Did she just look at my butt?
“You have a girl.”
“You think so? Why?”
“Because you got big here and here.” Patricia, my favorite custodian at the school where I work, puffed out her cheeks and pointed to my butt and thighs. Then she peeked around my backside again to confirm. “Yes, it is a girl. When I had a boy, I was small. When I had a girl, big (gordita).”
By the time I was 7 months pregnant, a lot of people (strangers and friends) told me I was “big.” It’s always a general “big” and we all politely assume they are referring to the size of my belly, which is, in fact, quite large. No one until Patricia (well, and my honest husband) has said out loud that my backside is getting bigger just like my belly. I mean, it is, I can’t deny it. I’ve gained (more than) my fair share of weight in the past 9 months and it all seems to be in my butt or belly. But obviously most Americans would consider it a faux paus to tell anyone (let along a pregnant woman!) she is getting fatter. Patricia is Latina, though, and as I learned in time spent in Latin America, commenting about someone’s body type or size is not a big deal, it is just the facts. So when Patricia tells me my butt’s getting big, somehow it doesn’t phase me (totally) – she’s just stating what no one else will. And, of course, using it to figure out if I have a boy or girl coming my way.
I can’t pinpoint the reason my husband and I decided to not find out the gender of our baby before it was born. I like to pretend it was for romantic reasons – to leave myself open to whatever gender baby we ended up having, for the surprise of it all. In reality, it was more heavily influenced by the practical – my husband is an avid garage saler who loves a good deal, I was going to be pregnant all summer (ie all garage sale season), and since so much baby gear is gender specific, I figured this would prevent us from acquiring too much stuff pre-baby.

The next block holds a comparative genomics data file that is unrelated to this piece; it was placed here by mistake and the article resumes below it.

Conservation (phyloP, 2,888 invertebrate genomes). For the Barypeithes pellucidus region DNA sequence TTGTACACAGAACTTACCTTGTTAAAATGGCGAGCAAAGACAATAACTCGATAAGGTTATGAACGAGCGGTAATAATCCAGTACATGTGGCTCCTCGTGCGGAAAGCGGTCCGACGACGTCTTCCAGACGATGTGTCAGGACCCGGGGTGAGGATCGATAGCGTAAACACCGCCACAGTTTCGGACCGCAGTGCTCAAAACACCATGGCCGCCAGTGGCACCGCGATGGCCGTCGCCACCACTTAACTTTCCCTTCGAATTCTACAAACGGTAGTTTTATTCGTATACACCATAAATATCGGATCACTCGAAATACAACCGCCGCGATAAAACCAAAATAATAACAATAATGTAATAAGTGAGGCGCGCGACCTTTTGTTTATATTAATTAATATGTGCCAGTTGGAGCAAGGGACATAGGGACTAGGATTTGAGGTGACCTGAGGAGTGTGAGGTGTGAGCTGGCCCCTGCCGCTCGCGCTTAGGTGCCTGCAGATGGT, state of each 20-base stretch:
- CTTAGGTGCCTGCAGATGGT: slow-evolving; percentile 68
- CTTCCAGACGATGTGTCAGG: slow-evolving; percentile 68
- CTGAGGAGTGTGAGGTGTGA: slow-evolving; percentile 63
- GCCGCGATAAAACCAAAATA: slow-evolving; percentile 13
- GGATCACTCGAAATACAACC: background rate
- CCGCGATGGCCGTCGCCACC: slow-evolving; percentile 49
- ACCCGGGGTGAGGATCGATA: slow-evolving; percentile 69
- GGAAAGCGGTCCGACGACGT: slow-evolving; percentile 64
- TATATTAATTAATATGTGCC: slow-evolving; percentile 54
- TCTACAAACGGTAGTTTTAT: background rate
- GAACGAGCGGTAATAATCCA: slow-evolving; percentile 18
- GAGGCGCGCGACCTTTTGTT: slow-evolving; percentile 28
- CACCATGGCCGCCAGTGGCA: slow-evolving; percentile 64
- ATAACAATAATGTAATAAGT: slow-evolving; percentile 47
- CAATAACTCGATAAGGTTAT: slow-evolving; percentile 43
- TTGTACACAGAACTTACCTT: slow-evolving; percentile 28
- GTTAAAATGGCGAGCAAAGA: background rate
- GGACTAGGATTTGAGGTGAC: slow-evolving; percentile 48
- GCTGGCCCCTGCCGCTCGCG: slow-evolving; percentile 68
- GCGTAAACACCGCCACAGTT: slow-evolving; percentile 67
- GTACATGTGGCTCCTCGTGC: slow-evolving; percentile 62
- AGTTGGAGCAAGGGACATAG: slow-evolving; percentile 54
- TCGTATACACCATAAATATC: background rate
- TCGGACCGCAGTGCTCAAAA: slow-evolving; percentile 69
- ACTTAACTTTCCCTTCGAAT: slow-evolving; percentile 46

There have definitely been times I have regretted it and wished we had found out, particularly when, 30 weeks in, I was still having morning sickness. Sometimes I wonder if being able to imagine having a boy or girl (and having the option of retail therapy whereby I could buy some super cute boy or girl clothes) would help me feel more excited and less like this can’t possibly be worth it.
One plus is that I have enjoyed hearing everyone’s predictions on the gender. And everyone seems to have an opinion. Some of the opinions are predictable – at the after school program where I work, almost without exception, the boys are convinced it is a boy and the girls are convinced it is a girl.
I’ve enjoyed learning some of the classic old wives tales from friends and co-workers:
-A lot of morning sickness = girl
-Carrying high = girl (Although people have told me both)
-Carrying in front = boy
One Burmese family told me that if I am hurting more on my right side (I am), then it is a boy. Another told me that if my own belly button is still an “innie” (It is), then it is a girl. And a Cuban dad took one look at me after asking me if I wanted to know the gender and definitively said “It’s a girl.” He wouldn’t tell me why, but said he was sure. Maybe he was looking a the size of my butt but didn’t want to say it out loud.
What I love is that they all were sure. No one said “It is probably a boy.” They said, “Oh, you’re hurting on your right? It’s a boy.”
Some people who I couldn’t pin down about anything else, they felt comfortable declaring they knew the gender. I’m still not sure why this particular instance was different — but it sure is fun to see this confidence come out in friends (and strangers). I guess they all have a 50/50 chance of being right, which is much better odds than most things — so may as well be confident in the guess — especially if you have something as obvious as a large backside to base your guess off of!